“We all shared a strong love for nature and the outdoors,” said Vincent Stanley, Patagonia’s Director of Philosophy and previous Head of Marketing and Sales, in an interview with The Politic. He joined Patagonia in 1973, the year an outdoorsy clan of climbers and surfers founded the company. “If you spend time outside and treasure that experience, you want to protect those places. That’s how our activism was born.”

The company is well-known for producing sustainable outdoorswear, taking unapologetic stances on climate change and against its skeptics, publishing books on the environment, and encouraging the purchase of its second-hand clothing. 

“To me, Patagonia upholds their corporate values,” said Anna Albright, an Environmental Studies major who leads the Environmental Social Governance (ESG) team for the Dwight Hall Socially Responsible Investment Fund. “If you walk by a Patagonia store in New Haven, you’ll see a lot of their messaging is about climate change. They have numerous programs––such as repairing worn clothes for free––that promote sustainability.”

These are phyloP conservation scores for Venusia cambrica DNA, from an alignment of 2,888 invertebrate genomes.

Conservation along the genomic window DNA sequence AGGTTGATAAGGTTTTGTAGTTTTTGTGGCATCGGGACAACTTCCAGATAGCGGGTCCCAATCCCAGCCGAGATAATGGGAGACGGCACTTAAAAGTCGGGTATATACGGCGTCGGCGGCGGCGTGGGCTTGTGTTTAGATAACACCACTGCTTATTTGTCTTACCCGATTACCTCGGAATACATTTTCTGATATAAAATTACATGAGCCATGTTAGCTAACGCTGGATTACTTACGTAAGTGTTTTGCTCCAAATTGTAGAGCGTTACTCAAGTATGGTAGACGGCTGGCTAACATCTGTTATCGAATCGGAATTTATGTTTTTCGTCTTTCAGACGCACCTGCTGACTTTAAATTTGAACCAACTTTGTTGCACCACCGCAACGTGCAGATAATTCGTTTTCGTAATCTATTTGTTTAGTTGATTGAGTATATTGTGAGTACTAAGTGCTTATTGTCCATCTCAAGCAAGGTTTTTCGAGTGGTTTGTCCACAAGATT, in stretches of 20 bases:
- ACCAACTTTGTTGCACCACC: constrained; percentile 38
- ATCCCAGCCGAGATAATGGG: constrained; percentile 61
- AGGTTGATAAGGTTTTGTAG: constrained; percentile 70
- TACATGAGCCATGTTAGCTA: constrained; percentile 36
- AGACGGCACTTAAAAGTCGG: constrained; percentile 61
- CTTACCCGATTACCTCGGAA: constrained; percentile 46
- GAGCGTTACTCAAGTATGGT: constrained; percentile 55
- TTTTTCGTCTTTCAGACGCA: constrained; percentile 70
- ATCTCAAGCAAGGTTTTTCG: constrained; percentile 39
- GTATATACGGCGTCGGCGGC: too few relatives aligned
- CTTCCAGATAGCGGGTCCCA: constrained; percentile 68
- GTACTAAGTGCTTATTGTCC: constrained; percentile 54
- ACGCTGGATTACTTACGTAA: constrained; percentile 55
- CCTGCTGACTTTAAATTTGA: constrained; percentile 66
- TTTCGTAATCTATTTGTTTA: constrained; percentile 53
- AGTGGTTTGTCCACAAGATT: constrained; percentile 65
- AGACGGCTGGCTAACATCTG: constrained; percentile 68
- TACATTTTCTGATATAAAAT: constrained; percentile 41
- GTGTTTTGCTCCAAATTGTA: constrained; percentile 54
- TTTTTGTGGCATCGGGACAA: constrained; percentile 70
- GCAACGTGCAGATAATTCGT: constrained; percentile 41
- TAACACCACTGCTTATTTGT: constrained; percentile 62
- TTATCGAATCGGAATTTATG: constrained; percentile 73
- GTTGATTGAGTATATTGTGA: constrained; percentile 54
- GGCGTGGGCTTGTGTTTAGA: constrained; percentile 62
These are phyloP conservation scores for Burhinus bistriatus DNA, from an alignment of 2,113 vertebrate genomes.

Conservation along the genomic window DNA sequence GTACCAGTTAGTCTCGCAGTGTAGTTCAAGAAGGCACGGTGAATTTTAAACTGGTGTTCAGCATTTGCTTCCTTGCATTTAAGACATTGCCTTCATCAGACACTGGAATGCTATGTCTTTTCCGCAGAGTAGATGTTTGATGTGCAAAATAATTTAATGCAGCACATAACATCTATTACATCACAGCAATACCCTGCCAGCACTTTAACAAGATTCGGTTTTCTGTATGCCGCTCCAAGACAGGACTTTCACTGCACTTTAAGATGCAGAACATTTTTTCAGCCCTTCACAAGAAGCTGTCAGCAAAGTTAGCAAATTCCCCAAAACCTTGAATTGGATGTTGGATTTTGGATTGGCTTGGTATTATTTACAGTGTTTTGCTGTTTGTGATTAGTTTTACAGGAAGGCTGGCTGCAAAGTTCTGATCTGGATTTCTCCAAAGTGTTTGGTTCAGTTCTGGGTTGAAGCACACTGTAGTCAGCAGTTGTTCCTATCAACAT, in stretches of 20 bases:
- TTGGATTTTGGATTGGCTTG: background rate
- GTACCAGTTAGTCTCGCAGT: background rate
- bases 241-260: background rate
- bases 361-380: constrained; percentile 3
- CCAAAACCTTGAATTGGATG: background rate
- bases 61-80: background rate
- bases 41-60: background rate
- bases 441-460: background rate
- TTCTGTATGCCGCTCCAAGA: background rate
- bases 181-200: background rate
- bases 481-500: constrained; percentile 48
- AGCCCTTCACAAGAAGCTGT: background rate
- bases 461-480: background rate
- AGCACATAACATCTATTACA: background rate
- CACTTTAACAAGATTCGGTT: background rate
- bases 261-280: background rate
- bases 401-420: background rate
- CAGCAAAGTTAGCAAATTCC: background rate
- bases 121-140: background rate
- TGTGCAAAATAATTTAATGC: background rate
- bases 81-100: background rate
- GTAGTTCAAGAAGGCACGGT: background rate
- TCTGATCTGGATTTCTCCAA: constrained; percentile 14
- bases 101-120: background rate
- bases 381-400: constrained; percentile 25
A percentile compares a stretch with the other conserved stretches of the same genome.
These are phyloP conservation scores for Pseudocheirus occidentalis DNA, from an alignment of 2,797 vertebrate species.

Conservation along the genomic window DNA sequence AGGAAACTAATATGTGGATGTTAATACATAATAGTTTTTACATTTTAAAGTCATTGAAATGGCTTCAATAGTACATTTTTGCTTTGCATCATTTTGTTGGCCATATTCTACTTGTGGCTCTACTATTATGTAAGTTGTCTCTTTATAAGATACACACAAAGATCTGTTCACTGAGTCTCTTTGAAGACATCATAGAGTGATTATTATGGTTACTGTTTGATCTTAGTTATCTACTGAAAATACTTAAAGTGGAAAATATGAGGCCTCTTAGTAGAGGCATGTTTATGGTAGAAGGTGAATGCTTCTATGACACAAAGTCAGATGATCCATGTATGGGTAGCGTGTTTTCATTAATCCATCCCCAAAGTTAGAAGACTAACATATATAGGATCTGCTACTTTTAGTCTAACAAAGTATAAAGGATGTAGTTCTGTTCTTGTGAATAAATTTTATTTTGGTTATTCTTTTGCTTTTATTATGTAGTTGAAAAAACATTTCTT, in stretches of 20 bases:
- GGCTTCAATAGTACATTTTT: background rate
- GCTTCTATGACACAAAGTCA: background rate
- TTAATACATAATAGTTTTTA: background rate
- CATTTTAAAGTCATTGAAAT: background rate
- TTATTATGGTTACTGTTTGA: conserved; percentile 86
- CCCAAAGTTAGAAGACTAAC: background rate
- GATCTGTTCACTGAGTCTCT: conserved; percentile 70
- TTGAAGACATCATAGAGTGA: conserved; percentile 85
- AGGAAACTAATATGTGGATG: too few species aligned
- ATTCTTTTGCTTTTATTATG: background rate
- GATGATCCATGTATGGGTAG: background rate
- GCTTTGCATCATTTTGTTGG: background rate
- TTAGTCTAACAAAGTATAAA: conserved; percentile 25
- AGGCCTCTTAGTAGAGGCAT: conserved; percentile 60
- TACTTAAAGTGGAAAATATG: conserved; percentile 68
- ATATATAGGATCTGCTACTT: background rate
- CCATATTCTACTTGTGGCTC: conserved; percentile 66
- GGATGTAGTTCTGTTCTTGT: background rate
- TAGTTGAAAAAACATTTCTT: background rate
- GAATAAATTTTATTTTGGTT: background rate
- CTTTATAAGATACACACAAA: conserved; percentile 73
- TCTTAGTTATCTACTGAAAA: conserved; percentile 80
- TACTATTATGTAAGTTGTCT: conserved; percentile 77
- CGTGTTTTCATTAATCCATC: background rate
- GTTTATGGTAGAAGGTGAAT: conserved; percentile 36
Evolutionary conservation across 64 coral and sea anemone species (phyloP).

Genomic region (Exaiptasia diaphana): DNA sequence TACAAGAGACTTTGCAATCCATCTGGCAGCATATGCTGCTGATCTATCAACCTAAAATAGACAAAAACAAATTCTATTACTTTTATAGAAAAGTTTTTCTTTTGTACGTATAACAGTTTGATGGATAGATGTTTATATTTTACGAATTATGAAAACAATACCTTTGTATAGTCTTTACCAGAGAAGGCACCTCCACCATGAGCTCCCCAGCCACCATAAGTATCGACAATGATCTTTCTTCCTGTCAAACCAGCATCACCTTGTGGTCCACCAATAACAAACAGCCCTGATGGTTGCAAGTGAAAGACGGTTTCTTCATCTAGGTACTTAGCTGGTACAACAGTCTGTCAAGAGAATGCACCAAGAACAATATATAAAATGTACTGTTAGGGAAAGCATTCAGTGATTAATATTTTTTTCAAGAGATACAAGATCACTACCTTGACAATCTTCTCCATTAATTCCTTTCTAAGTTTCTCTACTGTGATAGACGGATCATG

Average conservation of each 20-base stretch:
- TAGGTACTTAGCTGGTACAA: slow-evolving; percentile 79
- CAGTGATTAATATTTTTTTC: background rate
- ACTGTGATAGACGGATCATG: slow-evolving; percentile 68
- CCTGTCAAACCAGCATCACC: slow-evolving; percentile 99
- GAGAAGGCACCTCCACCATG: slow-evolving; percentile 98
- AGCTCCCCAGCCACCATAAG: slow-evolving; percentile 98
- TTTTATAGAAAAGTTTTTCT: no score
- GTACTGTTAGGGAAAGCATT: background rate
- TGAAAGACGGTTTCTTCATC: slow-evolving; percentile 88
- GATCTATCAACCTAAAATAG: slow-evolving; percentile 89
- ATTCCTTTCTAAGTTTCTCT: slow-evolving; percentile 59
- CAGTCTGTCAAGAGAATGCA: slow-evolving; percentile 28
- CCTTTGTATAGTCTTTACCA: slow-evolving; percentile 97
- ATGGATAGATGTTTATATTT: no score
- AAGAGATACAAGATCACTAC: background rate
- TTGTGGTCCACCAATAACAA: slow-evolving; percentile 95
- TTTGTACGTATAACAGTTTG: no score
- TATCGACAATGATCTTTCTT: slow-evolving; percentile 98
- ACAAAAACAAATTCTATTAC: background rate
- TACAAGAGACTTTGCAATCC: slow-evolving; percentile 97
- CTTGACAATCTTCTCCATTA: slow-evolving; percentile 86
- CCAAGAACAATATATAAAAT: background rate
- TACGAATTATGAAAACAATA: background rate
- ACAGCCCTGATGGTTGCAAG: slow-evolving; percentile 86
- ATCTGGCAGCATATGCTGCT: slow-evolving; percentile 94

Stanley spearheaded many of these initiatives, one of which includes the Footprint Chronicles.

“In the mid-80s, we really didn’t know how we were impacting the environment,” he said. “Once we started to really investigate the environmental harm of our products, we realized that the cotton we used required an intense use of chemicals and other substances harmful to the environment.”

The Footprint Chronicles reveals the greenhouse gases emitted, resources required, and labor employed in the production of a certain product.

“The idea was to talk about what we are proud of about that product, what we were not so proud of, including the environmental and social problems,” explained Stanley.

Work like this is not as simple as signing a public letter or posting an empty black square on Instagram in solidarity with Black Lives Matter. “People really liked [The Footprint Chronicles], but it was challenging to keep up with the information, especially as we were changing factories.”